Nagelberg: I just saw the film Ex Machina, and I really, really liked their idea of what a future house might look like. I love how the home in the film blends the beauty of the natural landscape into the architecture of the home environment while also integrating lots of new technology. I also really liked the vision of the future in the movie Her. I think the thing that stood out for me about that film was how naturally the technology blended into the lifestyles of the characters. … Also the fashion was really cool!
Fischer: Citizen Four.
Waldman: Most recently, the film Ex Machina was very spot on and presented a future sexiness that was strangely aspirational. As for sound, the independent artist EMIKA makes some awesome sounds that keep me in my future-mode.
Bapu: Minority Report.
Grase: Pop culture scares me.
Ten years from now, will design in your field look and feel more like the natural world, or more artificial? More complex and ornate, or more spare and minimal?
Waldman: This is a great question, because it will actually be both! I believe that there will be a huge revolution in material science that will increase the efficiency of recycling to near 90% post-consumer waste. This will bring on a new futurist version of rococo. At the same time, with real luxury moving towards experience and wearable tech eventually evolving into body modification, we will have and need fewer things. Things will bring new meaning to “minimalism” and also a new look and feel. Both directions are super exciting to me as a designer.
Grase: Artificially built reality. The absolute Matrix. That doesn’t necessarily mean anything bad, as long as we get to wear black leather pants, long coats, and sunglasses indoors.
Nagelberg: Ideally it will be able to encompass more complex and ornate designs while still remaining natural and beautiful. I feel like the trend is towards a more simple, minimal, and refined form but with rich function or content. I really hope we continue to move in this direction because I quite like that combination.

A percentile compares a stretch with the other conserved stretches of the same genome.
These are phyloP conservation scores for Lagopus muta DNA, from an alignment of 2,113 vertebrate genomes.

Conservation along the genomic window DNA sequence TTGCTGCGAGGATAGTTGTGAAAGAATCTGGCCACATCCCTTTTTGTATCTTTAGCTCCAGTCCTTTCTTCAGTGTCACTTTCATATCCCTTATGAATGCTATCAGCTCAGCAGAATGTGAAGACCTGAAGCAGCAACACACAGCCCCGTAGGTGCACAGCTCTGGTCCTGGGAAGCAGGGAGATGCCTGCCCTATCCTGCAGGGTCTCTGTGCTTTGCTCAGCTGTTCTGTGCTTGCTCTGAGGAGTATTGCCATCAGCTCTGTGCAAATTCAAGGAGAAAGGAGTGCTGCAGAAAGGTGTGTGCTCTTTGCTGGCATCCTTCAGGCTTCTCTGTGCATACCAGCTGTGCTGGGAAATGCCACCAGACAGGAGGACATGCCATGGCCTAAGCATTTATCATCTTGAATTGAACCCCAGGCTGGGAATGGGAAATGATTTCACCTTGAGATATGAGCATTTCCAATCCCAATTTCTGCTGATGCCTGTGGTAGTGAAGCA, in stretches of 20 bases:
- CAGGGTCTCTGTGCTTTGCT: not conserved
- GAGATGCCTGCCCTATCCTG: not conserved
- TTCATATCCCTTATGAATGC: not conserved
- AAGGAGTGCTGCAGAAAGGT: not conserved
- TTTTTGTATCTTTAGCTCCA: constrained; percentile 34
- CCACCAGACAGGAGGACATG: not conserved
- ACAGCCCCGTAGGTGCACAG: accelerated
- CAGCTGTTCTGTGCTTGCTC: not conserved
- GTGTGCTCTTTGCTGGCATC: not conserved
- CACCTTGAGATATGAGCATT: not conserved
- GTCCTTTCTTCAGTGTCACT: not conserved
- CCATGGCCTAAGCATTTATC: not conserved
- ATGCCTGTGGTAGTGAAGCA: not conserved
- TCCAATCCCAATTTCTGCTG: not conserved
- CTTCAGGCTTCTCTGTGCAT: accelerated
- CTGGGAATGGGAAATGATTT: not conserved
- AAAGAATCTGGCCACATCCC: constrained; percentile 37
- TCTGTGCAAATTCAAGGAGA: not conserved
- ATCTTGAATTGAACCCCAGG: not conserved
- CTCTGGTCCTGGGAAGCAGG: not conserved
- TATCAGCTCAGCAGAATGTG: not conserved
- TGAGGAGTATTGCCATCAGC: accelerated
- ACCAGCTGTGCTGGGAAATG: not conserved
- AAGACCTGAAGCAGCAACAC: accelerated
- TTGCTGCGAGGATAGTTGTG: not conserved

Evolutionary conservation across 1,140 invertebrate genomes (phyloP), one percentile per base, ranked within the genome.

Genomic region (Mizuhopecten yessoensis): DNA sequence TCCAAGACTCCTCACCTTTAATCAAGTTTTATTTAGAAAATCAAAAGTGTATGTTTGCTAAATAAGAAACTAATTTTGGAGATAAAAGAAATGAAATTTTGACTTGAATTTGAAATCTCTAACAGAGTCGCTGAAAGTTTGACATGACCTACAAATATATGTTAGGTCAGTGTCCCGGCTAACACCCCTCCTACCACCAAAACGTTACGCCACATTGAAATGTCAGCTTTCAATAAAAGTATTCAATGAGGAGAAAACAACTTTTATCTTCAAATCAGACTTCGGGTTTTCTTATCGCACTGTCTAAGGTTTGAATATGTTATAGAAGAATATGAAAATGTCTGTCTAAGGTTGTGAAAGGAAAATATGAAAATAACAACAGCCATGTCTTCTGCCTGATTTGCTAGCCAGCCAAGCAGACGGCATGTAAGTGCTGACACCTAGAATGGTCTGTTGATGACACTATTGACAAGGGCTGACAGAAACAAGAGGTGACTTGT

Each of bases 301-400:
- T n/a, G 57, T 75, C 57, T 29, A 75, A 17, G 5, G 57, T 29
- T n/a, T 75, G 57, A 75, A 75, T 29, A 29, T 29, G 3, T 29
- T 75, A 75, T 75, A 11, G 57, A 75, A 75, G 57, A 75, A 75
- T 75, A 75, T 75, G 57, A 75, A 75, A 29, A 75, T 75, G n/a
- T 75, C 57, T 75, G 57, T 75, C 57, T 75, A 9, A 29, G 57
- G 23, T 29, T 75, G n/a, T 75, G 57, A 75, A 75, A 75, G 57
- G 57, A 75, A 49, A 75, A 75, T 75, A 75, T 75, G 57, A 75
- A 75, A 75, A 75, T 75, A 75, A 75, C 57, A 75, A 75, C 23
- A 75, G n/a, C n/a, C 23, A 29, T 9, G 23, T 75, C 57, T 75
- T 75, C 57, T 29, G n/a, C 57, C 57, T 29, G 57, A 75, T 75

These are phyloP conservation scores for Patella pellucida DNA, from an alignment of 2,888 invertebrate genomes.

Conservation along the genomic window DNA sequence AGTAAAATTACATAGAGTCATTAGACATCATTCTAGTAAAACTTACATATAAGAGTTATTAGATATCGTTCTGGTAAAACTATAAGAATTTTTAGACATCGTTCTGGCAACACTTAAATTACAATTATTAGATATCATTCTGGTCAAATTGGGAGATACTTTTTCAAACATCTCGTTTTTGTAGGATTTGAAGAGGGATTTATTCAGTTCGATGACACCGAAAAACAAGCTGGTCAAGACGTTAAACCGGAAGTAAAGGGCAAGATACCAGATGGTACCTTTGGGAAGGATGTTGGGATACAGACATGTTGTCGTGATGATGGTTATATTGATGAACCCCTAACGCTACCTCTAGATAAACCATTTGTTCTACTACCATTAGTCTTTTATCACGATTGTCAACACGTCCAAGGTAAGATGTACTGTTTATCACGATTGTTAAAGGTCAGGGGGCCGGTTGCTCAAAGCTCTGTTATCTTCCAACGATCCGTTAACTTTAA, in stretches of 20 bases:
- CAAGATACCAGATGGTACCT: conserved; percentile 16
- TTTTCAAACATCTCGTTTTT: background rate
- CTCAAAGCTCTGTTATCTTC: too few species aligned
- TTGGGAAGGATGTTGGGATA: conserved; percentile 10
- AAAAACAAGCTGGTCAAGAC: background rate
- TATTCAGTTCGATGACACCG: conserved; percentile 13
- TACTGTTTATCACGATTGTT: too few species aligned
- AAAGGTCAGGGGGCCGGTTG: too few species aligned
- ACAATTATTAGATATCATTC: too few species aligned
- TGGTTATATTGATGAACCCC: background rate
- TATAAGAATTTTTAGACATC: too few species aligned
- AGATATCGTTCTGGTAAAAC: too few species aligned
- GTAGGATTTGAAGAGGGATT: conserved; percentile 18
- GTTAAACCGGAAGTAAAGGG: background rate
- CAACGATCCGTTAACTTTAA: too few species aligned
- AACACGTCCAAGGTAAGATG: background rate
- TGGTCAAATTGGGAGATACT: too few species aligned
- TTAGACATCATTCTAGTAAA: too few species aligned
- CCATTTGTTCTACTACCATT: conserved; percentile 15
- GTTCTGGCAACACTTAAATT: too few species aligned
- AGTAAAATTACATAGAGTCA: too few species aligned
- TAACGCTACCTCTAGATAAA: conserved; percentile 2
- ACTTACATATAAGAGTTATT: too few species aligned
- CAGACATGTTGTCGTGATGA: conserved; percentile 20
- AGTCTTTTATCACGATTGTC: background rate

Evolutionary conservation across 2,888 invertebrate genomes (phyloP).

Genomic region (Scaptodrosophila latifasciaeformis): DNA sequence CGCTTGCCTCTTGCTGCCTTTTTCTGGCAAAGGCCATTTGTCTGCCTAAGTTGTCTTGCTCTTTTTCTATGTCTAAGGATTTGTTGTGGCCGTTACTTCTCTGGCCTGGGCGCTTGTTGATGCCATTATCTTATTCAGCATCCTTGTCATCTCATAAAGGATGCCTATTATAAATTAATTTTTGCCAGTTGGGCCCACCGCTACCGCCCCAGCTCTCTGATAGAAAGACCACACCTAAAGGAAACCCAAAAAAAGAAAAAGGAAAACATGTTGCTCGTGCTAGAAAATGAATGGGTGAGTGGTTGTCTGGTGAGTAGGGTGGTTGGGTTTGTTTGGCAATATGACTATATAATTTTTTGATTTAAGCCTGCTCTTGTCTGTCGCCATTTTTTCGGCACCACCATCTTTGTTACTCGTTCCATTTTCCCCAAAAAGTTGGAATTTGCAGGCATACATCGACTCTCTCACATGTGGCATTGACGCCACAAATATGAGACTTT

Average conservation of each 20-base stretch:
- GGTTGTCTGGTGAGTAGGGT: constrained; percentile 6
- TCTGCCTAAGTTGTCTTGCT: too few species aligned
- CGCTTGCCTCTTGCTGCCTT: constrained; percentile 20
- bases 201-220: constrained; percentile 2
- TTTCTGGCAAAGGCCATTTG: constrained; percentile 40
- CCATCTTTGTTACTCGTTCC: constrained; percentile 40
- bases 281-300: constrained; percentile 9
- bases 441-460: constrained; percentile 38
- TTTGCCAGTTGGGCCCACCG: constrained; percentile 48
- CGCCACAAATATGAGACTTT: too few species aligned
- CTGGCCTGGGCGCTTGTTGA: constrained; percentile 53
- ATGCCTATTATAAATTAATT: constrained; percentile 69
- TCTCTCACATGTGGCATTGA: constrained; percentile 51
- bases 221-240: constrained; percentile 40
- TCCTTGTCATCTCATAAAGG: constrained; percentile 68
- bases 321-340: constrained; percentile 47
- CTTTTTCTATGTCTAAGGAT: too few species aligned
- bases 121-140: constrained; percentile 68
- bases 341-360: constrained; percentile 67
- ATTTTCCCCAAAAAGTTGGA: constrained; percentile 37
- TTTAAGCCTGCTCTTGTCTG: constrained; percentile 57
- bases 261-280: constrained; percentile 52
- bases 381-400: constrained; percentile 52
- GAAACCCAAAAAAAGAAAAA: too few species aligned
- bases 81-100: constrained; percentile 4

Desbiens: My hope is that design and architecture begin to look and feel more effortless, regardless of the level of complexity embodied in the designed artifact.
Thrift: Ten years from now, the only trend will be that every imaginable style is available — all trends are in.
Fischer: The biggest change will be in pervasive computing: technology will be become smaller and more embedded in our objects and everyday lives.
Danzico: Design as such will be difficult to discern, as it will increasingly vanish into the background.
What new thing do you wish technology could do in order to open up the potential of your work?
Winston: I sometimes wish technology would slow down so we could start using our hands and brains in the shop, not on a computer.
Fischer: Greater distribution in the developing world.
Waldman: Battery technology is stuck in the 19th century and this has to change. Piezoelectronics and other forms of kinetic, solar, chemical, and ambient energy harvesting must become mainstream and miniaturized to bring on the next revolution in wearable technology.
Thrift: I’d like to produce solar-powered timepieces, but the lack of efficiency in contemporary panels is still a limiting factor. It would be great to be able to print color onto solar panels.
Bapu: Wireless charging. No wires = cleaner design. You can place your objects anywhere, instead of near an outlet.
Raney: Faster printers, more intuitive modeling software.
Hidden: We would love if 3D printing could truly replicate the manufacturing process and truly replicate current material properties. Right now 3D printing is quite far away from being used as a mass production system.
Wong: I really want that instant food-making thing in Star Trek: The Next Generation. Other than that, teleportation. Also Star Trek, I guess. Maybe my Answer #9 should be Star Trek, too.
Nagelberg: Automate unnecessary tasks and manual labor. We are on the verge of this, and, ironically, there seems to be a good deal of resistance from society. If it were up to me, I would love to have manual labor jobs like manufacturing, transportation, farming, or sales completely automated. This is often misunderstood as machines taking jobs, but really what it would be doing is allowing more people to work in fields that are more important to the future of our society, like engineering, programming, or science. Also, I am pretty sick of driving in Los Angeles traffic!
What one word would sum up your predictions for where design in your field is headed next?
Grase: Human-centered. Human-centered design that adjusts to the needs of the user before he knows what his needs are.
Perry: Design by everyone for the few vs. design by the few for everyone.
Don’t worry if you missed Kickstarter’s Design Month — you’ve got as much time as you want to explore everything that happened. Some highlights:
- MoMA’s Paola Antonelli stopped by for a conversation with our CEO, Yancey Strickler, and helped curate our Happening page with some of her favorite links.
- MIITO’s Jasmina Grase did the same, right here.
- We looked at typography, architecture and place, and how to recreate a lost sculpture from photographs.
- And we compared how the future described in old issues of Popular Mechanics stacks up against what we see today.